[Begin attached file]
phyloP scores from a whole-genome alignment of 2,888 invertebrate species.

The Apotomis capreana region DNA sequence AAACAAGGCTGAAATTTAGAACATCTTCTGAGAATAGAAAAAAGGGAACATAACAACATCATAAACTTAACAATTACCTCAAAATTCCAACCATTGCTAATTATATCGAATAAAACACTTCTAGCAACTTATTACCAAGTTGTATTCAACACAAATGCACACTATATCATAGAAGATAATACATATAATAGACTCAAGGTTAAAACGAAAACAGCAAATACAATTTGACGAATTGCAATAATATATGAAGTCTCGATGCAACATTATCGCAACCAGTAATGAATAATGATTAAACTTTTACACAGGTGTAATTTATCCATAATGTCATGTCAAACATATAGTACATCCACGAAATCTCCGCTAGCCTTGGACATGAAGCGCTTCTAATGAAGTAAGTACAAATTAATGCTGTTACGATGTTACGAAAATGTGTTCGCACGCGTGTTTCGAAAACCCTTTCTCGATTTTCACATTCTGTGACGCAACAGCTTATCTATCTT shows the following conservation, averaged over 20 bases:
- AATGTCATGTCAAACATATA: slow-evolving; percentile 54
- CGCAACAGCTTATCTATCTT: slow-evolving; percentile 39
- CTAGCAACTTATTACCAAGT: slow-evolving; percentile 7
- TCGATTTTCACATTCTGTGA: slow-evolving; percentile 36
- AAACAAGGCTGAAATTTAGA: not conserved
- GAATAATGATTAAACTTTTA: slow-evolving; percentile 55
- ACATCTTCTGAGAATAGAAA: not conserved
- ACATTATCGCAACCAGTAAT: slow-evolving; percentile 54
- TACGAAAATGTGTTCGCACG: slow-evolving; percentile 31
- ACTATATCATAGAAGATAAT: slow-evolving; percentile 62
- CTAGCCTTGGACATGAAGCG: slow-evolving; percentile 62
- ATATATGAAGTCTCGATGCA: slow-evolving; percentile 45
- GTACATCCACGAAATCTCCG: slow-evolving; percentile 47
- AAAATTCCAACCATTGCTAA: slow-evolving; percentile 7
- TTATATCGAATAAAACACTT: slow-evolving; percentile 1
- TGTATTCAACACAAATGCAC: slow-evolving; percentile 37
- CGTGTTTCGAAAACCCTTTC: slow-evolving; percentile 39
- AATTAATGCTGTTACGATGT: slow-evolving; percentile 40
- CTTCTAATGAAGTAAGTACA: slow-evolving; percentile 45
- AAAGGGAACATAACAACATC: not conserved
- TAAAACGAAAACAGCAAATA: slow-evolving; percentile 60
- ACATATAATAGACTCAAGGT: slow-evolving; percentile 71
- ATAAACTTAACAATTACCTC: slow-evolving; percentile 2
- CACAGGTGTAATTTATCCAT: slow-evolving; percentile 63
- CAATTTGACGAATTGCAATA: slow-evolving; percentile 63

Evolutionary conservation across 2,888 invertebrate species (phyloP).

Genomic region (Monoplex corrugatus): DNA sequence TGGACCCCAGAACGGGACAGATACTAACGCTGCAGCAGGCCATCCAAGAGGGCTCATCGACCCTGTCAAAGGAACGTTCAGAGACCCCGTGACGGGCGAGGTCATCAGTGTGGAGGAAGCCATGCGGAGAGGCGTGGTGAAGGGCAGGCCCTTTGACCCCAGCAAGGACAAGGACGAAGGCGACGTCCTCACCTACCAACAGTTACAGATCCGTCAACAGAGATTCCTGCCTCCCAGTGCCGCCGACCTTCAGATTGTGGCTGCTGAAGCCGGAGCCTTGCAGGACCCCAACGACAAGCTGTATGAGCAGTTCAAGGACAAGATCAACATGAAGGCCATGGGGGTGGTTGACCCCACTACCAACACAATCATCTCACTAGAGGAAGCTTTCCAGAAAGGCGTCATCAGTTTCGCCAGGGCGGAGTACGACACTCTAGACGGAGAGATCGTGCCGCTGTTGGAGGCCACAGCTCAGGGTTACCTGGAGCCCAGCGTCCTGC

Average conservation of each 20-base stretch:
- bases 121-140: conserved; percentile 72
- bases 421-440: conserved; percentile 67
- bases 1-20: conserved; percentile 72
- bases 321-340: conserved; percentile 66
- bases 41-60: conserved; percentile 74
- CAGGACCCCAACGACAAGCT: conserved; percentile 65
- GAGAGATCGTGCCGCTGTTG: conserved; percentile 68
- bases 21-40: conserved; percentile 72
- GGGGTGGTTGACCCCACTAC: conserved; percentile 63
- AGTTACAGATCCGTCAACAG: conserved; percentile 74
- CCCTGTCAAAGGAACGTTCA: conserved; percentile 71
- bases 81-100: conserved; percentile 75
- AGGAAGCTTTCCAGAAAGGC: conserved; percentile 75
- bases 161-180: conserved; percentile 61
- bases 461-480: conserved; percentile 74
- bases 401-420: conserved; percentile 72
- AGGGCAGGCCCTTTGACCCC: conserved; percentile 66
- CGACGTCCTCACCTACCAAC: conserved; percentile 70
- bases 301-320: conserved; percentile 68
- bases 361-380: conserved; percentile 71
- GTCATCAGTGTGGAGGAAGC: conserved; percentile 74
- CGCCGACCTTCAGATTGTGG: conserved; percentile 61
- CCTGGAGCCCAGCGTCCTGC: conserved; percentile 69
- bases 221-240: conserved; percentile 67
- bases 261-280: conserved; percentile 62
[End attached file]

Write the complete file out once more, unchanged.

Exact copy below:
phyloP scores from a whole-genome alignment of 2,888 invertebrate species.

The Apotomis capreana region DNA sequence AAACAAGGCTGAAATTTAGAACATCTTCTGAGAATAGAAAAAAGGGAACATAACAACATCATAAACTTAACAATTACCTCAAAATTCCAACCATTGCTAATTATATCGAATAAAACACTTCTAGCAACTTATTACCAAGTTGTATTCAACACAAATGCACACTATATCATAGAAGATAATACATATAATAGACTCAAGGTTAAAACGAAAACAGCAAATACAATTTGACGAATTGCAATAATATATGAAGTCTCGATGCAACATTATCGCAACCAGTAATGAATAATGATTAAACTTTTACACAGGTGTAATTTATCCATAATGTCATGTCAAACATATAGTACATCCACGAAATCTCCGCTAGCCTTGGACATGAAGCGCTTCTAATGAAGTAAGTACAAATTAATGCTGTTACGATGTTACGAAAATGTGTTCGCACGCGTGTTTCGAAAACCCTTTCTCGATTTTCACATTCTGTGACGCAACAGCTTATCTATCTT shows the following conservation, averaged over 20 bases:
- AATGTCATGTCAAACATATA: slow-evolving; percentile 54
- CGCAACAGCTTATCTATCTT: slow-evolving; percentile 39
- CTAGCAACTTATTACCAAGT: slow-evolving; percentile 7
- TCGATTTTCACATTCTGTGA: slow-evolving; percentile 36
- AAACAAGGCTGAAATTTAGA: not conserved
- GAATAATGATTAAACTTTTA: slow-evolving; percentile 55
- ACATCTTCTGAGAATAGAAA: not conserved
- ACATTATCGCAACCAGTAAT: slow-evolving; percentile 54
- TACGAAAATGTGTTCGCACG: slow-evolving; percentile 31
- ACTATATCATAGAAGATAAT: slow-evolving; percentile 62
- CTAGCCTTGGACATGAAGCG: slow-evolving; percentile 62
- ATATATGAAGTCTCGATGCA: slow-evolving; percentile 45
- GTACATCCACGAAATCTCCG: slow-evolving; percentile 47
- AAAATTCCAACCATTGCTAA: slow-evolving; percentile 7
- TTATATCGAATAAAACACTT: slow-evolving; percentile 1
- TGTATTCAACACAAATGCAC: slow-evolving; percentile 37
- CGTGTTTCGAAAACCCTTTC: slow-evolving; percentile 39
- AATTAATGCTGTTACGATGT: slow-evolving; percentile 40
- CTTCTAATGAAGTAAGTACA: slow-evolving; percentile 45
- AAAGGGAACATAACAACATC: not conserved
- TAAAACGAAAACAGCAAATA: slow-evolving; percentile 60
- ACATATAATAGACTCAAGGT: slow-evolving; percentile 71
- ATAAACTTAACAATTACCTC: slow-evolving; percentile 2
- CACAGGTGTAATTTATCCAT: slow-evolving; percentile 63
- CAATTTGACGAATTGCAATA: slow-evolving; percentile 63

Evolutionary conservation across 2,888 invertebrate species (phyloP).

Genomic region (Monoplex corrugatus): DNA sequence TGGACCCCAGAACGGGACAGATACTAACGCTGCAGCAGGCCATCCAAGAGGGCTCATCGACCCTGTCAAAGGAACGTTCAGAGACCCCGTGACGGGCGAGGTCATCAGTGTGGAGGAAGCCATGCGGAGAGGCGTGGTGAAGGGCAGGCCCTTTGACCCCAGCAAGGACAAGGACGAAGGCGACGTCCTCACCTACCAACAGTTACAGATCCGTCAACAGAGATTCCTGCCTCCCAGTGCCGCCGACCTTCAGATTGTGGCTGCTGAAGCCGGAGCCTTGCAGGACCCCAACGACAAGCTGTATGAGCAGTTCAAGGACAAGATCAACATGAAGGCCATGGGGGTGGTTGACCCCACTACCAACACAATCATCTCACTAGAGGAAGCTTTCCAGAAAGGCGTCATCAGTTTCGCCAGGGCGGAGTACGACACTCTAGACGGAGAGATCGTGCCGCTGTTGGAGGCCACAGCTCAGGGTTACCTGGAGCCCAGCGTCCTGC

Average conservation of each 20-base stretch:
- bases 121-140: conserved; percentile 72
- bases 421-440: conserved; percentile 67
- bases 1-20: conserved; percentile 72
- bases 321-340: conserved; percentile 66
- bases 41-60: conserved; percentile 74
- CAGGACCCCAACGACAAGCT: conserved; percentile 65
- GAGAGATCGTGCCGCTGTTG: conserved; percentile 68
- bases 21-40: conserved; percentile 72
- GGGGTGGTTGACCCCACTAC: conserved; percentile 63
- AGTTACAGATCCGTCAACAG: conserved; percentile 74
- CCCTGTCAAAGGAACGTTCA: conserved; percentile 71
- bases 81-100: conserved; percentile 75
- AGGAAGCTTTCCAGAAAGGC: conserved; percentile 75
- bases 161-180: conserved; percentile 61
- bases 461-480: conserved; percentile 74
- bases 401-420: conserved; percentile 72
- AGGGCAGGCCCTTTGACCCC: conserved; percentile 66
- CGACGTCCTCACCTACCAAC: conserved; percentile 70
- bases 301-320: conserved; percentile 68
- bases 361-380: conserved; percentile 71
- GTCATCAGTGTGGAGGAAGC: conserved; percentile 74
- CGCCGACCTTCAGATTGTGG: conserved; percentile 61
- CCTGGAGCCCAGCGTCCTGC: conserved; percentile 69
- bases 221-240: conserved; percentile 67
- bases 261-280: conserved; percentile 62